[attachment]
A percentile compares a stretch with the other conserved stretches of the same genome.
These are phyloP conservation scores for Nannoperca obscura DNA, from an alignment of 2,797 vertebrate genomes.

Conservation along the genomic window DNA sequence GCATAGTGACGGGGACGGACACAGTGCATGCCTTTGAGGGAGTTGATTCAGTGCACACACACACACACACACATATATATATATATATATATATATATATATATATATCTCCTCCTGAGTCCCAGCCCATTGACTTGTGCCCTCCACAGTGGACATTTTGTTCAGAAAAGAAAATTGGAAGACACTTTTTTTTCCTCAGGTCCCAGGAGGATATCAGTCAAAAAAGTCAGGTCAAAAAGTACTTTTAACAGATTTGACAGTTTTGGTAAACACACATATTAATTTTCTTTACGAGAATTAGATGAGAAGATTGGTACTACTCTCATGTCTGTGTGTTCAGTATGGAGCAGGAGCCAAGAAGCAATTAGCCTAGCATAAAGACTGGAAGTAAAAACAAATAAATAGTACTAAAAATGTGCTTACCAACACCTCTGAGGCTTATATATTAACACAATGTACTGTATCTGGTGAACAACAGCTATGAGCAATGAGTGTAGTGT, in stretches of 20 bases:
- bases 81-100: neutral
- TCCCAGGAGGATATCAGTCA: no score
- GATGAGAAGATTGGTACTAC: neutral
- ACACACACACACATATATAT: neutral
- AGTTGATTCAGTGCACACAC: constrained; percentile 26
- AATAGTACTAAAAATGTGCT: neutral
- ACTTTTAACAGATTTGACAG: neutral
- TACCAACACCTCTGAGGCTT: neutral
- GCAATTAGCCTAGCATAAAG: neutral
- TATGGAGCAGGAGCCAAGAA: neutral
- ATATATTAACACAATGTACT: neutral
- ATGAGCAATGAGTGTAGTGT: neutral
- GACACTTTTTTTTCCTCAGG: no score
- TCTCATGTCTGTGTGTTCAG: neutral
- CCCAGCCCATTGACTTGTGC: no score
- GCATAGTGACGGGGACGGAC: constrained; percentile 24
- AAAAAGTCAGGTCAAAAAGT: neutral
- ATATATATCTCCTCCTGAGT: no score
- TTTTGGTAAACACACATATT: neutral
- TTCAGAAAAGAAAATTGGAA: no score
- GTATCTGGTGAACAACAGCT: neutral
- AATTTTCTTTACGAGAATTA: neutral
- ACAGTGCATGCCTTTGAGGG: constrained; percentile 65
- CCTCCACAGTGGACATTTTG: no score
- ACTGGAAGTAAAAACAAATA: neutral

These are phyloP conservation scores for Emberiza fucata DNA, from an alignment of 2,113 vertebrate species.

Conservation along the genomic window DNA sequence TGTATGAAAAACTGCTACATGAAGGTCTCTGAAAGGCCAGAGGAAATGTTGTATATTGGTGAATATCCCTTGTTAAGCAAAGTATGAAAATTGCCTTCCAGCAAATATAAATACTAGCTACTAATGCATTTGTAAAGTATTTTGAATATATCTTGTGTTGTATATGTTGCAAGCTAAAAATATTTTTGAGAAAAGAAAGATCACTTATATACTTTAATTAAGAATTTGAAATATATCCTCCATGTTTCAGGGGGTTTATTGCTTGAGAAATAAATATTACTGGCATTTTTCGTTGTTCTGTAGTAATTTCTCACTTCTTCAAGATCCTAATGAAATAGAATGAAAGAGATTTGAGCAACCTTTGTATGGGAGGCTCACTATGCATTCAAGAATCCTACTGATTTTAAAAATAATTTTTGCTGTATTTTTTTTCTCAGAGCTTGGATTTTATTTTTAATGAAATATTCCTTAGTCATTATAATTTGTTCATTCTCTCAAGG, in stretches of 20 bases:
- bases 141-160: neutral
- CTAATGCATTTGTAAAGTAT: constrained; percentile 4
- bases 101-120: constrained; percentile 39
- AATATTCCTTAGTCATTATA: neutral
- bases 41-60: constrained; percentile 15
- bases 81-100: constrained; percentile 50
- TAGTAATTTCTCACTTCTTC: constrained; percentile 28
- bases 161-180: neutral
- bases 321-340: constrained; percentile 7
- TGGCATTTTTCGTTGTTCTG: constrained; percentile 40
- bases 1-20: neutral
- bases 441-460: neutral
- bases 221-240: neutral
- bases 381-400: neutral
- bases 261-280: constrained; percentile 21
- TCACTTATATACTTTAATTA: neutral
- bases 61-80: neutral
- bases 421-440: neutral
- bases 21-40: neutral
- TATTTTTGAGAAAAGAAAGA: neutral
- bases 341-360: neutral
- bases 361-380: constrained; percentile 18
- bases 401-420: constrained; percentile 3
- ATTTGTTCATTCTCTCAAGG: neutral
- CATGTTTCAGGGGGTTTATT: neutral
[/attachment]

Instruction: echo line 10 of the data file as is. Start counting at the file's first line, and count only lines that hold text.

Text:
- ACTTTTAACAGATTTGACAG: neutral